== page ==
Impact of the landslide at Big Bar on migration success, survival rates and management of sockeye, Chinook, coho salmon and pink salmon

On June 23, 2019, a significant rock slide was discovered in a narrow section of the Fraser River at Big Bar. The rock slide created a five-meter waterfall that many stocks of Chinook, Sockeye, Coho, Pink salmon, and steelhead need to overcome to reach their spawning grounds. This blockage impedes migration to most of the watershed and so far has stopped spawning migrations for the vast majority of Fraser Sockeye stocks.

Province of British Columbia. (2019, July 22) Retrieved fromĀ


While plans are in place to continue remediation efforts into the future, the slide and the migration challenge it created will impact the number of spawners reaching the spawning grounds for years to come. At this point, it is assumed that funding would be available for further work to restore or mitigate migration passage and this proposal therefore focuses on the management implications.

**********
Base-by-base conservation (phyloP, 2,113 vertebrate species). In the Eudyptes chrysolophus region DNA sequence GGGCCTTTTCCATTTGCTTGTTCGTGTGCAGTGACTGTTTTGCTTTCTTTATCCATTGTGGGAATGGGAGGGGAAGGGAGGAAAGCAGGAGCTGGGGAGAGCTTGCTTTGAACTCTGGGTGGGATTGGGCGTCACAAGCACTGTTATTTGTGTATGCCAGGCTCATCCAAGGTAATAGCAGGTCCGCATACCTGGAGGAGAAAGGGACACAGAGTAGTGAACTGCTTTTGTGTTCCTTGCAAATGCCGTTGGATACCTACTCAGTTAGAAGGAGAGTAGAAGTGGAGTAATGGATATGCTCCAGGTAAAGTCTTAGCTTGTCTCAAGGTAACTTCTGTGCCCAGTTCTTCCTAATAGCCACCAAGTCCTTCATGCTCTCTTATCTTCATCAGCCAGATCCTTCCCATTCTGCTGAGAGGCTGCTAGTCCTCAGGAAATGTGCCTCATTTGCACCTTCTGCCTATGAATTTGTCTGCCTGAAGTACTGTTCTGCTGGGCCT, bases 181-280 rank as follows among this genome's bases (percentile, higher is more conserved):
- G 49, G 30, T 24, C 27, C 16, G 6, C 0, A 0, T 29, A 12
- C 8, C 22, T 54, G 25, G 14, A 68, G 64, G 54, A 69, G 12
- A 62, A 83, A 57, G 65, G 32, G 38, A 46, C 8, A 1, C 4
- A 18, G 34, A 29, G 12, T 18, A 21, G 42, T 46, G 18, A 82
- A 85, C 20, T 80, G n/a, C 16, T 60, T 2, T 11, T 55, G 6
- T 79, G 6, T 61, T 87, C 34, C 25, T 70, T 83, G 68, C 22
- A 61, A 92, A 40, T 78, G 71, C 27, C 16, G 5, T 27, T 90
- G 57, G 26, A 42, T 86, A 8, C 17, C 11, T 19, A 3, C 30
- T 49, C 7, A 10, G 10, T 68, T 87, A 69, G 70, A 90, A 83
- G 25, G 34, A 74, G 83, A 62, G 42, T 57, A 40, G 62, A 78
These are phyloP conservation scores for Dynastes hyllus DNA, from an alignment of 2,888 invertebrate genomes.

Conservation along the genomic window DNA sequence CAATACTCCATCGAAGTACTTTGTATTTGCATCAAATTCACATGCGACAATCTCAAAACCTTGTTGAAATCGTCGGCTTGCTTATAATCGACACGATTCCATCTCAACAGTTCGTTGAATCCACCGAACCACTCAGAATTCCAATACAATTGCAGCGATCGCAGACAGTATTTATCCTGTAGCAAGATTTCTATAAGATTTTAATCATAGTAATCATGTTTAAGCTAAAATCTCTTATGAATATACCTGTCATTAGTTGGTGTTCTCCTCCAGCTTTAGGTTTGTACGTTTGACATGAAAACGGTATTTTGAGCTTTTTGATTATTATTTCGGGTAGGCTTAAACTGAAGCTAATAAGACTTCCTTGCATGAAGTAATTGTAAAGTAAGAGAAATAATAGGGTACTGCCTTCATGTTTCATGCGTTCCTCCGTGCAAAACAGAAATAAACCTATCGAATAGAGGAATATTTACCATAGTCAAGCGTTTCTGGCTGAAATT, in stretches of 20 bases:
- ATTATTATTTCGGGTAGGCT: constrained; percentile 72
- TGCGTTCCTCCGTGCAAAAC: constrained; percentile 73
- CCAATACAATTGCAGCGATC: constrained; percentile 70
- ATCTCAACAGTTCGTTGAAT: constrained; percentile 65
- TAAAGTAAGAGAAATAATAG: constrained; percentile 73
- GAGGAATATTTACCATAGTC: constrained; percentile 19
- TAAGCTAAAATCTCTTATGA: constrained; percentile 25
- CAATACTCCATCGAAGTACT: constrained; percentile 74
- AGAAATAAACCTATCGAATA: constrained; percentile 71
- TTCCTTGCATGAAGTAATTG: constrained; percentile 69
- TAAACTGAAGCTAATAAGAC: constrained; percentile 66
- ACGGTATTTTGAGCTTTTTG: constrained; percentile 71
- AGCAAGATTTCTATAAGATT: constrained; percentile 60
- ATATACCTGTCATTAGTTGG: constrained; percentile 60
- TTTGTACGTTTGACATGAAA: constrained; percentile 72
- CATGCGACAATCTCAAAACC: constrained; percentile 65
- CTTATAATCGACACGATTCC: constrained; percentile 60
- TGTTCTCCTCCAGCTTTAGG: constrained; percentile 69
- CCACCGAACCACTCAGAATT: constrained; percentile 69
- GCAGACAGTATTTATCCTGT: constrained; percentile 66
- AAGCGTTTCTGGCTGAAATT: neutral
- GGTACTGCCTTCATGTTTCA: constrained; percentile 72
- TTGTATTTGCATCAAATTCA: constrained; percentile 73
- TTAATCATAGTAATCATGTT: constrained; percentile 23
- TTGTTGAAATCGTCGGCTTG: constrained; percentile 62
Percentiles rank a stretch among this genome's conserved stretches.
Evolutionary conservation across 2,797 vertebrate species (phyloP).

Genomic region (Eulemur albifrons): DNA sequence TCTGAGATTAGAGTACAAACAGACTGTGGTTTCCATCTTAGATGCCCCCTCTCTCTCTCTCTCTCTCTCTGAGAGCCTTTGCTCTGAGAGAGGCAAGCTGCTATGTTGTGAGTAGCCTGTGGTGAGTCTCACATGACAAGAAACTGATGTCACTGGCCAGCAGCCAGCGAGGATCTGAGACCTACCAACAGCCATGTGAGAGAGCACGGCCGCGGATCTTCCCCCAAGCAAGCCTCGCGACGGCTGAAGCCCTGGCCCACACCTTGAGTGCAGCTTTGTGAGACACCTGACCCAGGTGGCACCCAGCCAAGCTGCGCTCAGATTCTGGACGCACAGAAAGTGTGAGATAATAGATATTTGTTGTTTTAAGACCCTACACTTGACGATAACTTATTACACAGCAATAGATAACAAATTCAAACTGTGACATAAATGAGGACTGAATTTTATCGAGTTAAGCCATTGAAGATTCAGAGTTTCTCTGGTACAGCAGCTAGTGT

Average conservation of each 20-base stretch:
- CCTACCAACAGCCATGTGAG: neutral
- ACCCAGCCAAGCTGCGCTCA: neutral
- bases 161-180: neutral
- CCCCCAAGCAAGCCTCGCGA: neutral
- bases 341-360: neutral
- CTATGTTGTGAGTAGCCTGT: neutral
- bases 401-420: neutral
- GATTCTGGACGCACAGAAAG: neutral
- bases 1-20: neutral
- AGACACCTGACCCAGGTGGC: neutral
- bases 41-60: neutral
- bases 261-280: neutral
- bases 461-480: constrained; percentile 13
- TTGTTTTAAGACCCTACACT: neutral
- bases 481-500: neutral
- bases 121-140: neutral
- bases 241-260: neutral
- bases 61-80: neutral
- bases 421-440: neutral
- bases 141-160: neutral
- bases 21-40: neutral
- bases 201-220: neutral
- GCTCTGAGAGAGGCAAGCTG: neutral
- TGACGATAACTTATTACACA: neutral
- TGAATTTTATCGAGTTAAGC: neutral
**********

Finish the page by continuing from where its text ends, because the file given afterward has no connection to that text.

For effective management of the stocks located upstream of the rock slide, it is crucial to understand the current and long-term impacts of the slide on migration success and survival rates under different river conditions such as discharge, temperature, debris, etc. In order to efficiently explore the impact of the slide on populations of Fraser salmon we will take a two pronged approach to initiate some immediate analysis and preparatory work for the 2020 field season, while developing a robust framework to identify and target key data and analysis gaps.